WASHINGTON - NASA officials said yesterday that they have identified a 2-foot-long piece of wreckage from the space shuttle Columbia as a piece of the left wing - where evidence suggests the doomed craft's troubles began.
The officials also said they recovered computer equipment Sunday that they hope might contain data about the shuttle's last seconds.
There were conflicting accounts last night from NASA officials on the details of what the space agency had recovered.
Investigators have been eager to piece together as much of the wing as possible, in hopes of determining whether a breach of its heat-protective tiles or front edge played a major role in the accident that killed seven astronauts.
But NASA officials also said yesterday that the wing was found near Lufkin, Texas, 200 miles east of where they said Friday that it had landed.
If the second location is accurate, the discovery of the wing could prove less significant than investigators had first hoped.
Fragments found far west of the main wreckage would be among the first pieces of the shuttle to break up, and thus could contain important clues about what went wrong.
NASA officials said yesterday that they did not yet know where on the wing the fragment came from or whether it showed evidence of "burn-through," the damage done by super-heated gases as the orbiter re-entered Earth's atmosphere.
Under several theories of what went wrong, those gases penetrated the heat-shielding cladding around the wing and destroyed it from the inside.
The breach of the protective layer might have occurred when debris hit the wing during the shuttle's liftoff Jan. 16.
But yesterday, for the first time, a senior executive of Boeing Corp. defended the work his engineers had done while Columbia was in orbit, concluding that the debris had not caused mission-threatening damage.
Michael I. Mott, Boeing's vice president and general manager of NASA systems, said in a telephone interview that the company had conducted a "very disciplined" analysis by "some of the top engineering talent on the planet."
"To imply that the most rigorous and complete analysis was not brought to bear on this I find absurd," Mott said, adding that Boeing has reviewed the work in both reports since Columbia's destruction Feb. 1.
"We thought the analysis was thorough then, and we think the analysis is thorough now," he said.
The object recovered Sunday was described by William F. Readdy, the associate administrator for space flight, as "one of the general purpose computers that may allow us to get some more data about what happened to the Columbia."
It was in the avionics bay of the shuttle, he said, not far from where the crew sits in the orbiter.
Readdy said the computer appeared "in good shape" and was being rushed to a Lockheed-Martin laboratory in upstate New York - a laboratory that once belonged to IBM when it developed the shuttle's computers - in an effort to drain whatever data remain in the system.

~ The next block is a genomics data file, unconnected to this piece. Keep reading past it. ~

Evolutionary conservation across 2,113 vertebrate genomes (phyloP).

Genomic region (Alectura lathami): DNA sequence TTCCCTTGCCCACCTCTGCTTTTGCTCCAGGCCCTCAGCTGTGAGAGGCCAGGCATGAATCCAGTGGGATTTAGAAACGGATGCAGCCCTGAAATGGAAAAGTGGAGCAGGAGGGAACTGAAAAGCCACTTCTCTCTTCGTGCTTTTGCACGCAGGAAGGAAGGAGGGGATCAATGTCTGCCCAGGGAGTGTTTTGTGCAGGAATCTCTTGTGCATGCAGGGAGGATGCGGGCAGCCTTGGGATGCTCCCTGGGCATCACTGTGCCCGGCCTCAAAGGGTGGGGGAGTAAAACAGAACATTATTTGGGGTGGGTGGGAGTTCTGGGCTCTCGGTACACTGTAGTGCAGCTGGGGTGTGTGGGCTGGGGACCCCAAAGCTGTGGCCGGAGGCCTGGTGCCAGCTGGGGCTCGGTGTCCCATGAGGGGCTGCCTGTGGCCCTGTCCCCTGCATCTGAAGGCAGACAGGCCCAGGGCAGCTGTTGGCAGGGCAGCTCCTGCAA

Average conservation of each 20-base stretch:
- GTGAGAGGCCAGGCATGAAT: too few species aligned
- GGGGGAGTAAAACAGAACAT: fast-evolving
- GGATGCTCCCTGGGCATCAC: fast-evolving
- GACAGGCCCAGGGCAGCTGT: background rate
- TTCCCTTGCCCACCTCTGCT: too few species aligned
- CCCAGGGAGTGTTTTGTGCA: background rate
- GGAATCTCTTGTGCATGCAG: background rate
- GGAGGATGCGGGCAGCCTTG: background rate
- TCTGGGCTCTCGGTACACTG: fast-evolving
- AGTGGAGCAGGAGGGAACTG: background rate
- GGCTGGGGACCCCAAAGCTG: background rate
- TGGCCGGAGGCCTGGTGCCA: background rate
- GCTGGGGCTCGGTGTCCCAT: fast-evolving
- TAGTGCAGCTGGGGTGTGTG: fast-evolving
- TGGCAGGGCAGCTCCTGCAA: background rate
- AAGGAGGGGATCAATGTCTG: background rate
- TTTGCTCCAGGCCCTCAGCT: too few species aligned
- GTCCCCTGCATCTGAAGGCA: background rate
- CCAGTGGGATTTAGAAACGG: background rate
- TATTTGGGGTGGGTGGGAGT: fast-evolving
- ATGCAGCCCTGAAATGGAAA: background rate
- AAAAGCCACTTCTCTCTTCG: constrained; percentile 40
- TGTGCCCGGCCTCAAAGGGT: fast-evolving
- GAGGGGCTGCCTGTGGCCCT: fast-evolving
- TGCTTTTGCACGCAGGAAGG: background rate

He said the computers were powered by batteries designed to preserve data for two weeks.
But in another sign of the confusion enveloping the agency as it sorts through more than 12,000 pieces of wreckage, Alan D. Buis, a spokesman for NASA in Houston, said last night that the object found Sunday is computer-related, but not one of the five identical general purpose computers that control all of the space shuttle's functions.
The memory system of those computers is the grand prize, assuming that they kept collecting information even after contact between the doomed shuttle and Houston was lost at 8:59 a.m.
Space station concerns
NASA officials also said they were beginning to discuss with Russia what Sean O'Keefe, the agency's administrator, described as "a range of options" for keeping the International Space Station running, in the absence of shuttle flights to bring supplies and to improve the structure.
Three astronauts are currently aboard.
The station, he said, had enough fuel to last a year and food through June. "The real pacing item will be water," he told reporters at NASA headquarters yesterday.
In Moscow yesterday, the chief spokesman for the Russian Aviation and Space Agency, Sergei A. Gorbunov, said that NASA has asked for scheduling and cost estimates in case additional Russian flights to the station are needed.
"Our experts have agreed with their American counterparts that at least four Progress [flights] have to be made," he said, referring to one of the Russian craft.
"But for us it's quite a tense program in terms of money."
There is widespread speculation that Russia might be paid by NASA to fill in the gaps while the shuttle fleet is grounded.
O'Keefe faces the first congressional hearing on the shuttle disaster and its implications tomorrow, where he is the sole witness.
Yesterday, he seemed to back away from NASA's habit last week of revealing details of both the wreckage discovered and potentially important photographic and video evidence of the shuttle's last, desperate moments. He and other officials did not volunteer news of the possible computer discovery - it was mentioned in passing by officials as they left the room.
O'Keefe has made no secret of his unhappiness with the widespread discussion of theories about what happened to the shuttle - and continued questions about whether NASA engineers were sufficiently careful in their analysis of risks to the shuttle after it was hit by debris on launch.